Nina Mickelsen came late to painting, but is making up for lost time

By Mary Ann Benyo  |  This email address is being protected from spambots. You need JavaScript enabled to view it.
From the September 2016 Issue

artist Our Content - Delaware Beach Life - Results from #93Nina Mickelsen points to an irregular swish of gold leaf on a magenta background with little pink and blue circles. “That’s ‘Sunset in Assateague Bay,’ ” she says. Mickelsen laughs heartily, obviously familiar with the need to explain some of her works. She gestures to “Ocean Breeze” and “Heat Wave,” and there is somewhat of a resemblance between the title words and the images. Sort of. She’s quick to add, “No, you’re right. These are abstracts. A natural artistic evolution.”

On another wall of her studio, bright, playful images depict beach balls, sailboats and seashells, part of her “Beach Fun” collection. Her works on wood, rough linen or canvas, depicting easily recognizable subjects as well as abstractions, all show the influences of her Finnish roots — strong color, clean lines, crisp images, often featuring a lot of white.

Diners have a growing appetite for the bivalve, which raw bars are happy to satisfy

By Pam George | This email address is being protected from spambots. You need JavaScript enabled to view it.
From the September 2016 issue

culinarycoastoyster Our Content - Delaware Beach Life - Results from #93During a day trip to Rehoboth Beach, Tina and Rick Betz of Wilmington decided to belly up to the bar at Henlopen City Oyster House. They each ordered a beer and a dozen oysters on the half-shell. As the afternoon progressed, they ordered another four dozen. “The bartender said: ‘Boy, you guys like oysters, don’t you?’” Rick Betz recalls. “So they gave us a dozen on the house.”

Eighty-four bivalves evidently were not enough. They then sat at a table in the restaurant to enjoy fried oyster po’ boys and oyster stew. Too full to drive home, they got a hotel room in town.

The Betzes aren’t the only restaurant customers who love this particular shellfish. The popularity of oysters on the half-shell has been rising. At the end of 2014, they appeared on 9.6 percent of all menus nationwide, according to Nation’s Restaurant News, an industry magazine. That was a 15.7 percent increase from 2010.

This past year, three restaurants with a raw bar opened at the beach: Matt Fish’s Camp in the Lewes area, Chesapeake & Maine in downtown Rehoboth and Starboard Raw in Dewey Beach. Oysters are also appearing on menus in restaurants without raw bars.

“More and more restaurants are offering them,” agrees Eric Sugrue, managing partner of Big Fish Restaurant Group, which owns Big Fish Wholesale Seafood Co. “They are now offering more varieties. The product is getting better, and people are into it.”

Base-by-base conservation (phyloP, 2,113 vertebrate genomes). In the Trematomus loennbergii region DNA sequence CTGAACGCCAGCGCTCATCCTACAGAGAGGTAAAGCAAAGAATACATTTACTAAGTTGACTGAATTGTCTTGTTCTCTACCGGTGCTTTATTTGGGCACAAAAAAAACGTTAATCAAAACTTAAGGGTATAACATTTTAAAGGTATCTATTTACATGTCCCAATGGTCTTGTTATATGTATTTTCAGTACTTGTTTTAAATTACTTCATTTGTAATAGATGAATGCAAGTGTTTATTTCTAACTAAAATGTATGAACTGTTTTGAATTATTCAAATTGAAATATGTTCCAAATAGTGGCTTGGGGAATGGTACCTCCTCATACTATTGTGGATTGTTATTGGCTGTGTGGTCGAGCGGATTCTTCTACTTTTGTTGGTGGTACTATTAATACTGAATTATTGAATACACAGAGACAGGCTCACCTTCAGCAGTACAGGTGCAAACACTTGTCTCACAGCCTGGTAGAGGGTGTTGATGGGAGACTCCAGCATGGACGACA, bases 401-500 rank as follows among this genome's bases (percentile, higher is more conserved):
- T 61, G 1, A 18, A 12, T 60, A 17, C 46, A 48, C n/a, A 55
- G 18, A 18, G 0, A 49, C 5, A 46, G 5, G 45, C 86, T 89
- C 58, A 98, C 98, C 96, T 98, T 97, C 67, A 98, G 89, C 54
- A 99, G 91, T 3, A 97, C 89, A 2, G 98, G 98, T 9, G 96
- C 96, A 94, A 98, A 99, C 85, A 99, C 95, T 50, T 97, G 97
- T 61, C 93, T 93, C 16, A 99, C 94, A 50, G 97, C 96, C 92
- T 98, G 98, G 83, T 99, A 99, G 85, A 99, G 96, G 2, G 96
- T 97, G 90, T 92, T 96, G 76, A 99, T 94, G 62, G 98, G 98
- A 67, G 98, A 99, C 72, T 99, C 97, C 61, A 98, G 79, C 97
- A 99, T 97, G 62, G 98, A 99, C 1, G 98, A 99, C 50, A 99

Lloyd’s isn’t just a place to buy groceries. The Lewes store connects customers to a simpler, and perhaps more satisfying, time.

By Chris Beakey | Photograph by Kevin Fleming

Lloyds Our Content - Delaware Beach Life - Results from #93Should you find Libby Lynch, who was born in Beebe Hospital 90 years ago, sitting on her porch at Market and Third streets in Lewes, she’ll be happy to reminisce about “the old days” when locals bought most of their clothing, home goods and groceries in town.

It might seem like those days are gone forever — unless you’ve visited Lloyd’s Market on Savannah Road, which has been owned and operated by Lloyd and Dottie Purcell since 1971. The market today is much as it’s always been, with quaint signs on the large front windows advertising specials, chickens turning on a rotisserie next to the fisherman’s cooler where fresh crabmeat and oysters are kept on ice, and four cozy aisles where a cart can be loaded with a week’s worth of groceries in short order.

“I don’t know what I’d do if I didn’t have that store right here in town,” Lynch says after a recent shopping trip, where Lloyd’s staff and a neighbor who arrived at the same time lent her a hand. “I think I’ve known everyone who’s worked there — they’ve all been really good people.”

Photos of many store employees are prominently displayed near the entrance. Some have worked at Lloyd’s for decades, forging strong connections to customers and to the Delmarva farmers who supply more than 90 percent of Lloyd’s produce during the summer months. Among those farmers are 10-year-old Cailan Wilkinson and his 5-year-old brother, Aiden, the unlikely purveyors of Brothers Organic Produce. The boys’ family began growing vegetables at their Mulberry Street home in Lewes in 2012 before moving to a larger property on Gills Neck Road last year. Today, the Wilkinsons count on Lloyd’s as a first stop when they bring their harvests to market.